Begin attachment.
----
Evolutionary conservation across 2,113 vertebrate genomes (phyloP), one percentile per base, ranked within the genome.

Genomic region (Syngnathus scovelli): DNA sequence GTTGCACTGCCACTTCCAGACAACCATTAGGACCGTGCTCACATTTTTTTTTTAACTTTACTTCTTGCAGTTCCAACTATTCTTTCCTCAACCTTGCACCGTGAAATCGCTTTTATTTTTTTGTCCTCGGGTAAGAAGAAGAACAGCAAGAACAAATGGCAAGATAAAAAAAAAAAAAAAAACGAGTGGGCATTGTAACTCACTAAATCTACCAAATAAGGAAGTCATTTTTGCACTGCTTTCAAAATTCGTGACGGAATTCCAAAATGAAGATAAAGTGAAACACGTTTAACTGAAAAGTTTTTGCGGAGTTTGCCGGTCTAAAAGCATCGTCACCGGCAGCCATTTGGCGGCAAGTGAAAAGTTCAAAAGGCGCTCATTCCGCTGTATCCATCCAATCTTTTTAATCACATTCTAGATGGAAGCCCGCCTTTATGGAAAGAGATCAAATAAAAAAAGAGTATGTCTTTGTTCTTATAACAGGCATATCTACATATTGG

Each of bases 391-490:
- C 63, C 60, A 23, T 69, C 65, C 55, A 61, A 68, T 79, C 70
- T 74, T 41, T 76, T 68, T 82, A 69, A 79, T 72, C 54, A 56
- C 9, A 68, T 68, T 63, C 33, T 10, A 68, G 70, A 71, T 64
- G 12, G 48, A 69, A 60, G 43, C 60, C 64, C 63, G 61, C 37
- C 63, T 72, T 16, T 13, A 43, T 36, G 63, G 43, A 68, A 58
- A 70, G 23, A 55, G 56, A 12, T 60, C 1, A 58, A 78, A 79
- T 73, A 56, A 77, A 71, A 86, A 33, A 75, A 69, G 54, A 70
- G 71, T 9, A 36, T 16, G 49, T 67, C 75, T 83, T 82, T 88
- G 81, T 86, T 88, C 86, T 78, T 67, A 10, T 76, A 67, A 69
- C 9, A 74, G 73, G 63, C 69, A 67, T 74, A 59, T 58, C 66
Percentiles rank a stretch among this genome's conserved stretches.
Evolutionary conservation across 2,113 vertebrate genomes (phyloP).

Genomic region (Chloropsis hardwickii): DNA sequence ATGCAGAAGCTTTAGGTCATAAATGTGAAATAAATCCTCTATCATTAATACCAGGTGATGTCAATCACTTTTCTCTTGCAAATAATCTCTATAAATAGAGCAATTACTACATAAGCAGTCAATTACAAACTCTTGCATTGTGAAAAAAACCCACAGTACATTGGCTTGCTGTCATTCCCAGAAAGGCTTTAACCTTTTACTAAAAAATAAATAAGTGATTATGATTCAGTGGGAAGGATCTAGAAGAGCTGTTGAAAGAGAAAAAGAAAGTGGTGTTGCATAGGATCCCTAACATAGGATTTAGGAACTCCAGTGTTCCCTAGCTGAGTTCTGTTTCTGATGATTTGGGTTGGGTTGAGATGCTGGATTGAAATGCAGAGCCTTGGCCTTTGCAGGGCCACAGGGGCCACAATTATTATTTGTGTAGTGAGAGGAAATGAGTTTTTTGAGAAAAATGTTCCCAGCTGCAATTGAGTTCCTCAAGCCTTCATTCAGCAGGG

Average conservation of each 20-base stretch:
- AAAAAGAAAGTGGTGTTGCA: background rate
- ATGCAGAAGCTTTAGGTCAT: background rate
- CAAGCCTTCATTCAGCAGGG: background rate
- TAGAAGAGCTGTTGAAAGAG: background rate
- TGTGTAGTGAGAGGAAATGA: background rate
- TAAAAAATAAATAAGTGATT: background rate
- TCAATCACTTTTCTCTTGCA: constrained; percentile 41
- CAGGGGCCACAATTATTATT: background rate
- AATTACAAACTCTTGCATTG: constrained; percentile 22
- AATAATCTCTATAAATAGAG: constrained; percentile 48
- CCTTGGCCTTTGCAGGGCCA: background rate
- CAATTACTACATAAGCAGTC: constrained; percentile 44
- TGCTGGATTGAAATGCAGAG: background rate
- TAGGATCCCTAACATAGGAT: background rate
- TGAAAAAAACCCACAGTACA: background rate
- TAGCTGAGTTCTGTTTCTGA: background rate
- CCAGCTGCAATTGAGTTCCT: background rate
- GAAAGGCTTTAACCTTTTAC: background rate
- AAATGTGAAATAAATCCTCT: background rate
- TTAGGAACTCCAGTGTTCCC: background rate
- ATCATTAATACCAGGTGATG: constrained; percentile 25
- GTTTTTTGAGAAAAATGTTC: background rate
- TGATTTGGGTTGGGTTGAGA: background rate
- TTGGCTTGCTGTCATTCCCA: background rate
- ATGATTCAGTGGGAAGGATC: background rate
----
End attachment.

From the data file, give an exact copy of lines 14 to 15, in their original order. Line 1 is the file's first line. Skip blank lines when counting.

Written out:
Percentiles rank a stretch among this genome's conserved stretches.
Evolutionary conservation across 2,113 vertebrate genomes (phyloP).